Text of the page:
Why MLM Gurus Will Eat Your Ice Cream Like The Thieves They Are…

February 23, 2021

by Kenneth Holland

Multi-Level Marketing is a huge component of the home-based business industry but here's why most don't work, no matter what the MLM Gurus say...

In the home-based business arena, MLM (otherwise known as Multi-Level Marketing or ‘Network Marketing’) is easily the most controversial. After Amway started in the late 50’s we’ve seen an explosion of this industry that continues to this day.

With this growth there has been so much misinformation and outright lies thrown around. What (and who) should you believe? Is it a viable business model? Is it a scam?

Let me tell you what MLM is…what it isn’t, and whether or not I see it as a viable business model…

Network Marketing is Not a Pyramid Scheme...Much to the Delight of the MLM Guru

Let me just dispense with this unintelligent pap once and for all…

This whole ‘MLM is a Pyramid Scheme’ comment thrown out there is from people who are usually ignorant and have no idea what they are talking about.

Here is the definition of a Pyramid Scheme from Wikipedia:

A pyramid scheme (commonly known as pyramid scams) is a business model that recruits members via a promise of payments or services for enrolling others into the scheme, rather than supplying investments or sale of products or services. As recruiting multiplies, recruiting becomes quickly impossible, and most members are unable to profit; as such, pyramid schemes are unsustainable and often illegal.

Pyramid schemes have existed for at least a century in different guises. Most multi-level marketing plans fall into a sub-group of pyramid schemes.

The first part of Wikipedia’s definition is fairly accurate: bringing people in to a ‘scheme’ with the promise of payments without any real sales of products and services IS illegal. The second part… ‘Most multi-level marketing plans fall into a sub-group of pyramid schemes’ is frankly fucking ridiculous and plain wrong. Legitimate MLM’s do not operate on ‘promise of payments’ and no products sold. I can’t be any more clear than that.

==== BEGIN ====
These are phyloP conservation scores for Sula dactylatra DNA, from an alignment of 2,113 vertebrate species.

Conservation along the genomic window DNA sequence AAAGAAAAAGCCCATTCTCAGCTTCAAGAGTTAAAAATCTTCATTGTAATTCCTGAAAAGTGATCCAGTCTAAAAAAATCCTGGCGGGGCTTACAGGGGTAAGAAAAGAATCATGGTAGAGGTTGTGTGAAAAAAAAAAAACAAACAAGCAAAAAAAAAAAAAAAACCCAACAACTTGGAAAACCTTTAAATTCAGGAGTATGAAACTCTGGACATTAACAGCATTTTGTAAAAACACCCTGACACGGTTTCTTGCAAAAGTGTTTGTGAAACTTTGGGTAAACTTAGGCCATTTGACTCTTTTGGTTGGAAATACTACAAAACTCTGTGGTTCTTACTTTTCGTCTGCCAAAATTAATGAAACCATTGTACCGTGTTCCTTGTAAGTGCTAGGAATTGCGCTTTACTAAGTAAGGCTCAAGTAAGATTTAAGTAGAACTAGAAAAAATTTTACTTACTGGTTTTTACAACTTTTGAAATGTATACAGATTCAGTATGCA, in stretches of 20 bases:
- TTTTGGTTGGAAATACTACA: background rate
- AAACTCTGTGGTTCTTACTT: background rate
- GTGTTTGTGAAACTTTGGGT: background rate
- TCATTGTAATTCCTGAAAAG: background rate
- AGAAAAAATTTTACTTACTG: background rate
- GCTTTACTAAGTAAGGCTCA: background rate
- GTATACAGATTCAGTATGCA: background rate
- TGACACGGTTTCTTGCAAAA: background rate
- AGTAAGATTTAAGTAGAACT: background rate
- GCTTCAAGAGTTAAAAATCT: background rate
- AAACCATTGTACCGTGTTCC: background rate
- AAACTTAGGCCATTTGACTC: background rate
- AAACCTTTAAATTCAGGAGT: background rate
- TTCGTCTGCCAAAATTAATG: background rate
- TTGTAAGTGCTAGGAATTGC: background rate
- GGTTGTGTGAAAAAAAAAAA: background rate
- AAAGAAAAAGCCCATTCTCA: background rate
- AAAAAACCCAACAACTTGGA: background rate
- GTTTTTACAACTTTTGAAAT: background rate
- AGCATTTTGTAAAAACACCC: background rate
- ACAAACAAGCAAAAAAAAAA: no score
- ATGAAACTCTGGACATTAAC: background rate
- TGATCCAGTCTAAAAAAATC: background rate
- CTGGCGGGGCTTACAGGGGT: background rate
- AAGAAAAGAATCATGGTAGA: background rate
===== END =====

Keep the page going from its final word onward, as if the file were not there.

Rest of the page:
Bernie Madoff ran a pyramid scheme. Amway and Herbalife don’t. There is a huge difference.

So Should You Promote an MLM?

Good question. Let me give you my blunt take on it:

I would NOT promote and represent an MLM (not matter what the Guru says) where the pay structure pays more than 3 levels…ideally two. Why? There is simply not enough commissions to be distributed UNLESS you inflate the value of the product.

Now, let’s say you have a deep pay plan (more that 3 levels) that doesn’t inflate what you’re selling: The other major deterrent is most people will not build a deep enough group to see enough commissions. It’s very hard to do and almost never done.

You may want to do it. Go for it. Me? I’d rather be paid on my own efforts.

To this day I have never seen a pay plan that is more than 3 levels that I would promote.

So You Want to Promote an MLM??

Here’s what you do *pulls out Etch e Sketch*…

a. Promote a company with a pay plan that pays the BULK of its commissions on the first 2 levels (2 is even pushing it).

b. Promote a non-MLM program such as product licensing and/or affiliate marketing where you make the majority of commissions and promote an MLM on the side as your long-term business. Wait...this is a non-MLM answer. Well...

When Would I Promote an MLM?

I would need three things to consider promoting an MLM company with a deep pay plan:

  1. Quality products or services where the pay plan didn’t unreasonably inflate its value (next to impossible, again not matter what the MLM Gurus say…that’s why most mlms don’t work)
  2. Most of the commissions would be placed on the first 2 levels
  3. A management structure that truly understands marketing (most don’t)

I Get The 'Spirit' of Multi-Level Marketing But…

The ‘traditional’ model of MLM has yet to prove to me that it can work for the average distributor who is willing to work hard. The statistics bear this out.

Yes, there are some quality products being marketed using this strategy. I just see it largely as a flawed business model.